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First-generation college students have it tough – especially if those students are also low income.
Research from the Pell Institute shows that only 11 percent of students who are both first-generation and low-income graduate college within six years. By contrast, their wealthier peers whose parents did attend college graduate 54 percent of the time.
First-gen college students often work while in school and require remedial courses, stacking the odds against them even higher.
At Nevada State College alone, first-gen students comprise 61 percent of the population overall, so it's no wonder Southern Nevada colleges are trying to increase their their graduation rates.
Robin Smith is the director of student support services at Nevada State College. The college recently started its own TRIO services, which is a group of programs funded by the Department of Education focused on specific student groups.
The TRIO programs at NSC focus on first-generation and low-income students.
"Our primary focus is helping students navigate college and having the tools and the skill set that they need to be successful in college," Smith said.
Smith said the program provides tutoring, academic advisors, academic course selection help, financial aid and scholarship information.
Danielle Donato is the director of student support services at UNLV. She said first-generation students need extra support.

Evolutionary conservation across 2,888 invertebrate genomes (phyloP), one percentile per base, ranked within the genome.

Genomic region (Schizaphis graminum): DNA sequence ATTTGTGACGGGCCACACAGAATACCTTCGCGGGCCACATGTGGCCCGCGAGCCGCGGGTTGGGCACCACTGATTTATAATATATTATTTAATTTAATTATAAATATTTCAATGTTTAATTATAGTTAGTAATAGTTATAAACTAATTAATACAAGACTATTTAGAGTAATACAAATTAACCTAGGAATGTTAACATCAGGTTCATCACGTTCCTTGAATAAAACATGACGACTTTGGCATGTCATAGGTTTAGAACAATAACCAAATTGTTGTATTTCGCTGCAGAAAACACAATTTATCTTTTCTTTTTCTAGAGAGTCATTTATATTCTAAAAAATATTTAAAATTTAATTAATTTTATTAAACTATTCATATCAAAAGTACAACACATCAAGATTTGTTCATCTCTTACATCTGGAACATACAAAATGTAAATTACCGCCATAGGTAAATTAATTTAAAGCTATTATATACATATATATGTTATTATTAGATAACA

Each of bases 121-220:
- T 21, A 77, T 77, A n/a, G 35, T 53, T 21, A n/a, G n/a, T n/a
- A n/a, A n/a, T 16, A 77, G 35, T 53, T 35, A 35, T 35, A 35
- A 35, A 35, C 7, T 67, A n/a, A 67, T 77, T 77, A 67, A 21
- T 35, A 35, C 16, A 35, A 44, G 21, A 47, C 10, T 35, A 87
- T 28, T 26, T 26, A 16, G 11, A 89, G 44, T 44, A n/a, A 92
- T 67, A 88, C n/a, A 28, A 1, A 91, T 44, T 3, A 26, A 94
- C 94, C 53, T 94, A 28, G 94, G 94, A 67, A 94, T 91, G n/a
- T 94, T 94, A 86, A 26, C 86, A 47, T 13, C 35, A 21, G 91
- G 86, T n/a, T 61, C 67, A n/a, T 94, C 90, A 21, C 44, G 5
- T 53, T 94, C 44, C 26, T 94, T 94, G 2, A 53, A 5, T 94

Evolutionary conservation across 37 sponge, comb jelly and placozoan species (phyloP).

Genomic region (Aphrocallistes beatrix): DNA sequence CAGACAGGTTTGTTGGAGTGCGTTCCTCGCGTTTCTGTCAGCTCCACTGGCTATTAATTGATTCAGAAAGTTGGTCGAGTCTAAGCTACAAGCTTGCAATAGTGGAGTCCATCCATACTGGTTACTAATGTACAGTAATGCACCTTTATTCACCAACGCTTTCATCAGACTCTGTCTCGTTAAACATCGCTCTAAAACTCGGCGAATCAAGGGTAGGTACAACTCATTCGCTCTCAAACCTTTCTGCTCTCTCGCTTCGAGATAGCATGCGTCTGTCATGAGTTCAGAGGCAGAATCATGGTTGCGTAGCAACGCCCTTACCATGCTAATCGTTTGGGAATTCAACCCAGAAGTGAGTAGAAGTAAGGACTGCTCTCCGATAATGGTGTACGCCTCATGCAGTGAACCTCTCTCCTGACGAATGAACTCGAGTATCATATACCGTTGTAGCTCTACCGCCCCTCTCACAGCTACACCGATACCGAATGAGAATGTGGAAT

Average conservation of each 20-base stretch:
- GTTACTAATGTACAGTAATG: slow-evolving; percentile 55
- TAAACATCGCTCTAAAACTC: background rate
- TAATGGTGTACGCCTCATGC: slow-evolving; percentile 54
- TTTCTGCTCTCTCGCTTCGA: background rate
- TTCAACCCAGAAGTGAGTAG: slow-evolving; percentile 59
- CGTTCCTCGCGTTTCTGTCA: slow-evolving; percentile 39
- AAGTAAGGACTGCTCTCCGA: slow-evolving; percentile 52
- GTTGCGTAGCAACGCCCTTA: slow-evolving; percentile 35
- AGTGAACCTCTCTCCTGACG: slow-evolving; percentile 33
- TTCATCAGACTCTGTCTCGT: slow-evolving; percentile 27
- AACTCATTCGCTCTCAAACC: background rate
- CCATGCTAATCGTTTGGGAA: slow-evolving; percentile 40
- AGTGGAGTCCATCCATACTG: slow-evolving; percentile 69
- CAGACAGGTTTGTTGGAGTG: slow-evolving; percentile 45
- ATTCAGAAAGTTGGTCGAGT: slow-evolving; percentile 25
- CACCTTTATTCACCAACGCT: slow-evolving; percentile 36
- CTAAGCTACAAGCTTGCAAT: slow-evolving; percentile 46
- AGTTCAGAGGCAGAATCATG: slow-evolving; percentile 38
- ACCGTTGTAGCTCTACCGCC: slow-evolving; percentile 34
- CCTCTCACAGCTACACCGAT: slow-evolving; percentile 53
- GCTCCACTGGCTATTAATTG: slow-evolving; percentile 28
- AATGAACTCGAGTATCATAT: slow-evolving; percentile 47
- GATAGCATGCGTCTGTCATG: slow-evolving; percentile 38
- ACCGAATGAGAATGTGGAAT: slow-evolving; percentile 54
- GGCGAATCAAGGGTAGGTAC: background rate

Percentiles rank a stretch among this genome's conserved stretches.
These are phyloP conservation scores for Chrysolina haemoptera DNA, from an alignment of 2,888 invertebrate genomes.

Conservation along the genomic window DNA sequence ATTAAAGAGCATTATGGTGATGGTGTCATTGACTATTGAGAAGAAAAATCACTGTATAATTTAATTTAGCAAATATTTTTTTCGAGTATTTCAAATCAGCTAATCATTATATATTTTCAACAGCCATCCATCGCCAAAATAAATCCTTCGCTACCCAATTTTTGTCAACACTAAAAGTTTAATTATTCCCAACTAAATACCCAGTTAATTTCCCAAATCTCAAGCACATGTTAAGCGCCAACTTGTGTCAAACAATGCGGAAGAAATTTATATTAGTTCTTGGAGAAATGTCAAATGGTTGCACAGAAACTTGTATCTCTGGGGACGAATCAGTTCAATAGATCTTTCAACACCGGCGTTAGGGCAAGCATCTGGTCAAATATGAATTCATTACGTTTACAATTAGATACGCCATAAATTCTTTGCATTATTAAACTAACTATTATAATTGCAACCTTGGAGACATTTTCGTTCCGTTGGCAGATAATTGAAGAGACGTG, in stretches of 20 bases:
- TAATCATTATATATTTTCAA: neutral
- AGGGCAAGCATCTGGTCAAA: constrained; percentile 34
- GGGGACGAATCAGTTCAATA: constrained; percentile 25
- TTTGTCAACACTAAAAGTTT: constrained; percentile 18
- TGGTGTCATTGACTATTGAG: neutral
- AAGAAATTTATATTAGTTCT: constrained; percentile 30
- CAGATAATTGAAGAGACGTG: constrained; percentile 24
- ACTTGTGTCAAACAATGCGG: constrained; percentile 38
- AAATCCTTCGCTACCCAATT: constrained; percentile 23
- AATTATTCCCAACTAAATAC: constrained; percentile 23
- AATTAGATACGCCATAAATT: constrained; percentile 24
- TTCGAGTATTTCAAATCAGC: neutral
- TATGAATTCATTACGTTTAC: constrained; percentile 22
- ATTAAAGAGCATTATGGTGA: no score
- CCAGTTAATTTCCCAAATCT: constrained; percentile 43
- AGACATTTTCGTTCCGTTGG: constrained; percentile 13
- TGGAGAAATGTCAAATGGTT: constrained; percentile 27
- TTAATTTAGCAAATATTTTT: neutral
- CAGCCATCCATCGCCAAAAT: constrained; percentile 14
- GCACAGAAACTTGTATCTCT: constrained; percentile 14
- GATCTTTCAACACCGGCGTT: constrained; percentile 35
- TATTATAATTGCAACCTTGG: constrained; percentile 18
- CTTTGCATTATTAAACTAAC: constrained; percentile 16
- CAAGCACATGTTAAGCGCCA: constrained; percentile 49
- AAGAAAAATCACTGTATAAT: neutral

"They don't really get support of the families and it's not the families fault," she said, "It's because they're not aware of the system"
Donato said it is difficult to help someone navigate a system they you don't understand yourself.
"I think that first generation students get frustrated because they don't know where to go," she said, "They don't know where to ask questions and they can't ask their parents because they don't know as well"
The two schools don't just make an effort to help students already enrolled they also target students in high school with programs designed to help them understand the process of enrolling in college and the programs to help them finish.
Danielle Donato, director of student support services, UNLV; Robin Smith, director of student support services, Nevada State College
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